DESPITE the protest by the Philippine Embassy in Washington, CBS Corporation still aired the latest episode of American television series “Madam Secretary” on Sunday, March 12.
The Philippine Embassy earlier called on CBS to take “necessary corrective actions,” following a “highly negative depiction” of a supposed Philippine president on the American TV series.
Based on its trailer, the season 3, episode 15 of “Madam Secretary” showed fictional Philippine President Datu Andrada (played by Joel de la Fuente) clad in a barong and is seen to be making sexual advances toward the lead character, U.S. Secretary of State Elizabeth McCord (played by Téa Leoni), during a private meeting to discuss an Asia-Pacific territory treaty.
In response to the inappropriate move, McCord reflexively punches Andrada in the face and bloodies his nose. She then tells her husband (played by Tim Daly), “I clobbered a world leader instead of saving a major regional agreement.”
Entitled “Break in Diplomacy,” the prompted backlash from Filipino officials and supporters of President Rodrigo Duterte. In a later scene in the episode, Andrada is seen wearing a plaid polo shirt, drawing a strong connection to the piece of clothing commonly worn by Duterte.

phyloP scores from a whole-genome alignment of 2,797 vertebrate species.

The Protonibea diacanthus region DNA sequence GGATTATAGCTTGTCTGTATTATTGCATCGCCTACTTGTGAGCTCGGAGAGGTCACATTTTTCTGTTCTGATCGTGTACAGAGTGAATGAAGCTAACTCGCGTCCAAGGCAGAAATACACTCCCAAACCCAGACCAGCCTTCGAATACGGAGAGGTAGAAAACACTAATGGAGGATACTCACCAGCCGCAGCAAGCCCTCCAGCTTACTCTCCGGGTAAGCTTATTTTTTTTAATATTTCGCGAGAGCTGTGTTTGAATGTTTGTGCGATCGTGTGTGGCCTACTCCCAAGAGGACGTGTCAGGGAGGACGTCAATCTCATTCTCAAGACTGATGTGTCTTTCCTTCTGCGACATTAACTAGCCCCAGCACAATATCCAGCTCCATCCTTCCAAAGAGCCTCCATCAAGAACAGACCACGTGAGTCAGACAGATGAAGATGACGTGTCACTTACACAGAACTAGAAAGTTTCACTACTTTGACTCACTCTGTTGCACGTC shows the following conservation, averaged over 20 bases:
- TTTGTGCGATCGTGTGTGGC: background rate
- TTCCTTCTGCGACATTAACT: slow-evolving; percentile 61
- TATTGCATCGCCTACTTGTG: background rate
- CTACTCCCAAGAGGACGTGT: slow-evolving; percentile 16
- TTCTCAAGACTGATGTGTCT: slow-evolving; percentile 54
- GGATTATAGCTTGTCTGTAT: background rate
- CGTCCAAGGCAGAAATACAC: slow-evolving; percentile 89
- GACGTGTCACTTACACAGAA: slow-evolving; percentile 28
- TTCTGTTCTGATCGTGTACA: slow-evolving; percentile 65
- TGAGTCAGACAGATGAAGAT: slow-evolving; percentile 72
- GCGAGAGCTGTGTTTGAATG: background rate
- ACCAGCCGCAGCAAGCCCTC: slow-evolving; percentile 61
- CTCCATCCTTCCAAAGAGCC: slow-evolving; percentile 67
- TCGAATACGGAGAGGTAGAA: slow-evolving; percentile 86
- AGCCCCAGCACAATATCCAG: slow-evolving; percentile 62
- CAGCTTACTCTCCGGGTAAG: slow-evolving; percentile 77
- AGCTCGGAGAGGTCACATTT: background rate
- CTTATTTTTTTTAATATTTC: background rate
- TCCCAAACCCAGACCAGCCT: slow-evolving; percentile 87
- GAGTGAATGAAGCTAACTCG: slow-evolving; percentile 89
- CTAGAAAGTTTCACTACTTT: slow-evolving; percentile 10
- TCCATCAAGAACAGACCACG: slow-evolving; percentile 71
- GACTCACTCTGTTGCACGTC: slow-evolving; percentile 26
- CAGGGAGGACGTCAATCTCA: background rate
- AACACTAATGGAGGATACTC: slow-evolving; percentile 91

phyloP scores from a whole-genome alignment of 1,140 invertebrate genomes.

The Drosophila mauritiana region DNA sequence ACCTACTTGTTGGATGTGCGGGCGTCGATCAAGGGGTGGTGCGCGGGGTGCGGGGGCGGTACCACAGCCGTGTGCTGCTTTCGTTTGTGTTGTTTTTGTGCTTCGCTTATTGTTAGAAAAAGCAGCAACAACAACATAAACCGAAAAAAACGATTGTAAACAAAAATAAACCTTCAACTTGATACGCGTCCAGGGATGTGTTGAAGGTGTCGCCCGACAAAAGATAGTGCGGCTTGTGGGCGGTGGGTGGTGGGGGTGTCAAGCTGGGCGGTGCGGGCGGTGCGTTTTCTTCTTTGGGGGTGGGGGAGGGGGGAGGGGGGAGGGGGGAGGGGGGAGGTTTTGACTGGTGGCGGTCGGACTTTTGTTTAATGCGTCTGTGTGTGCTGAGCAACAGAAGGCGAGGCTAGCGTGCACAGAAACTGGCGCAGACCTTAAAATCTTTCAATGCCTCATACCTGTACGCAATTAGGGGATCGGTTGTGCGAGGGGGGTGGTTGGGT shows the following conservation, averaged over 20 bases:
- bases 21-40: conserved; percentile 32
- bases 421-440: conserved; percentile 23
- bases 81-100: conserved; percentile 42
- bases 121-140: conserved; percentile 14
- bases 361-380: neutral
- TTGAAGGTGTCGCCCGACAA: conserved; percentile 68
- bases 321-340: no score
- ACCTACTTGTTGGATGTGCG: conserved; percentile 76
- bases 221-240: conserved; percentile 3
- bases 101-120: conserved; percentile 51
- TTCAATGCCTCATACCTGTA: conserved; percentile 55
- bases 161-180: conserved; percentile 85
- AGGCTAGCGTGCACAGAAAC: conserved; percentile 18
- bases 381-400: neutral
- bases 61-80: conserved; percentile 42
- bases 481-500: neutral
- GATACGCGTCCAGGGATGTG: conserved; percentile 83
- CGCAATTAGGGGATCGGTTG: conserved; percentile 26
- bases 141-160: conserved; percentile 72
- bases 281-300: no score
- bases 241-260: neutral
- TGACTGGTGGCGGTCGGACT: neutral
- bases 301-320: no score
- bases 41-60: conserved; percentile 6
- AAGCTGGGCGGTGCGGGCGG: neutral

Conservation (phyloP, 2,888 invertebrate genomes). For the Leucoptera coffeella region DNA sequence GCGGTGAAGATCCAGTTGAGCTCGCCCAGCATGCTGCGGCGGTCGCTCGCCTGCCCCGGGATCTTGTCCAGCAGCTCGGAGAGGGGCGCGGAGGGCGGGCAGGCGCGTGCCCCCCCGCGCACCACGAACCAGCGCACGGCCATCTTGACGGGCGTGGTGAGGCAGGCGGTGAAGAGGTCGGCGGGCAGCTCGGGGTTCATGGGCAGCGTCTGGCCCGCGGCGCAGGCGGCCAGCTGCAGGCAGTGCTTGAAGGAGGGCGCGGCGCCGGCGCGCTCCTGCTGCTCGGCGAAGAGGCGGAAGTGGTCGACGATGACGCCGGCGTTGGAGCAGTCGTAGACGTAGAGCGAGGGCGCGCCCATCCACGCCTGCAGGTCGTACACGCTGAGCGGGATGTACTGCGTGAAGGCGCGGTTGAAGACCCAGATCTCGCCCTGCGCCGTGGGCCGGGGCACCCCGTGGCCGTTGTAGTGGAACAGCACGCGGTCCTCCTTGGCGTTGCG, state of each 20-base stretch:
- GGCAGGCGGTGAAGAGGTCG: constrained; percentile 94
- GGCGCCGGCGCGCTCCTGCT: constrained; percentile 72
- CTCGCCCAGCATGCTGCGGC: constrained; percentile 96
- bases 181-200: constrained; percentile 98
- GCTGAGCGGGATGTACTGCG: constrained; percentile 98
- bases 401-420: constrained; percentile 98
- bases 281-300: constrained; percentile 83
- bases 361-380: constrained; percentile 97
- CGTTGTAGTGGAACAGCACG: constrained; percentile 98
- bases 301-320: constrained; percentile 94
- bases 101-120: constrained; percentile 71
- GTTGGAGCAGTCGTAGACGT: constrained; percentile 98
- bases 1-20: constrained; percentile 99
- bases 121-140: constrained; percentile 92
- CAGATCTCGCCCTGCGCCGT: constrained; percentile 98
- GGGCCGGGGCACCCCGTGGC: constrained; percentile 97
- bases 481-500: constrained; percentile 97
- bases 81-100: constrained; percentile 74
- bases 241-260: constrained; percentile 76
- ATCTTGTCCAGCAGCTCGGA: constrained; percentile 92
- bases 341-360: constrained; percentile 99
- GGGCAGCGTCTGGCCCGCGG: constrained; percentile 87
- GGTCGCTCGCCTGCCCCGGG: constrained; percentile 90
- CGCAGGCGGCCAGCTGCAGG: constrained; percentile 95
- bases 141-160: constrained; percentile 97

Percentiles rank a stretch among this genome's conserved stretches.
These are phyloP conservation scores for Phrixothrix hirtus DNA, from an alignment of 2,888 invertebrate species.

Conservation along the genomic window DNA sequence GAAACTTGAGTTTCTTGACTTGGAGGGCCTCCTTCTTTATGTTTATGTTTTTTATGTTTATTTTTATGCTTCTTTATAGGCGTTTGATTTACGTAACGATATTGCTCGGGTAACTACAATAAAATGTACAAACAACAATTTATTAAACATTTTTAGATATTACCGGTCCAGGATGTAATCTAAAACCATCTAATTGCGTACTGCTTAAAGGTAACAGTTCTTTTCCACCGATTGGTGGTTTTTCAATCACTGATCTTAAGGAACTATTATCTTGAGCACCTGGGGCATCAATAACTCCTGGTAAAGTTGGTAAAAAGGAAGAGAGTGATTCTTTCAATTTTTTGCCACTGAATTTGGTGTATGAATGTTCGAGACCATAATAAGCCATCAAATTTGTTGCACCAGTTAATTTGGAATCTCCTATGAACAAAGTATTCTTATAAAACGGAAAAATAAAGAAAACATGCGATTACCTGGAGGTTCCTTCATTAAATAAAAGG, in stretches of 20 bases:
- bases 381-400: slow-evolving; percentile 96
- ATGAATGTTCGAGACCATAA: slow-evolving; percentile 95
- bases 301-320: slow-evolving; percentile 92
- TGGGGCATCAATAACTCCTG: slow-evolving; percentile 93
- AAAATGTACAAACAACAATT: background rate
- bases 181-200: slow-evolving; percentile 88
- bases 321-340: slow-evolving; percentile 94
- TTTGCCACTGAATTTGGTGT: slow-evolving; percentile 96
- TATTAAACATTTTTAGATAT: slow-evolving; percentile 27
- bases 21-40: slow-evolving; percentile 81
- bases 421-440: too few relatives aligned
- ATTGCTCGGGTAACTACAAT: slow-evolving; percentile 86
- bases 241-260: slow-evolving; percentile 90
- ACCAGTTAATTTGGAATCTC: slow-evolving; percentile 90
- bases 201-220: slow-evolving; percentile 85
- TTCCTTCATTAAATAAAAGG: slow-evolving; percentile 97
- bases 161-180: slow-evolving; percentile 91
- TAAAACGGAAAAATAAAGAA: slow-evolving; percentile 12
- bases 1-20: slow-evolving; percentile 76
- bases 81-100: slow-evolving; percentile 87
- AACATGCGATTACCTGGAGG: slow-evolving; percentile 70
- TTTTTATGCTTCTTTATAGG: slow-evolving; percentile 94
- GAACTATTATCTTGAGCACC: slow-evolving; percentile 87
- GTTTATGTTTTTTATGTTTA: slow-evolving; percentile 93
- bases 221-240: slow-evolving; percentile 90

While CBS has yet to issue any statements as of this writing, Leoni wrote on her Twitter account: “Funny, I had someone else in mind… #relaxduerte (sic).”
In her post, Leoni was quoting another tweet that links to a Mashable news article entitled, “People are furious that ‘Madam Secretary’ will feature a lecherous Filipino president.”
Earlier on March 6, the Philippine Embassy said that the “highly negative portrayal” of the Filipino president not only casts doubt on the respectability of the Office of the Philippine President but also “denigrates the way our nation navigates foreign affairs.”
Though the show is a work of fiction, the embassy said it “tracks and mirrors current events.”
“It is, therefore, inevitable that its depiction of world leaders will have an impact on how its audience views the real personages and the countries they represent,” the statement added.
Asked if Duterte found the trailer insulting, Philippine Presidential Spokesman Ernesto Abella said: “Well, they engage in something that they would like to — It’s their business. It’s their craft. You cannot deny them their craft. Their taste, perhaps.”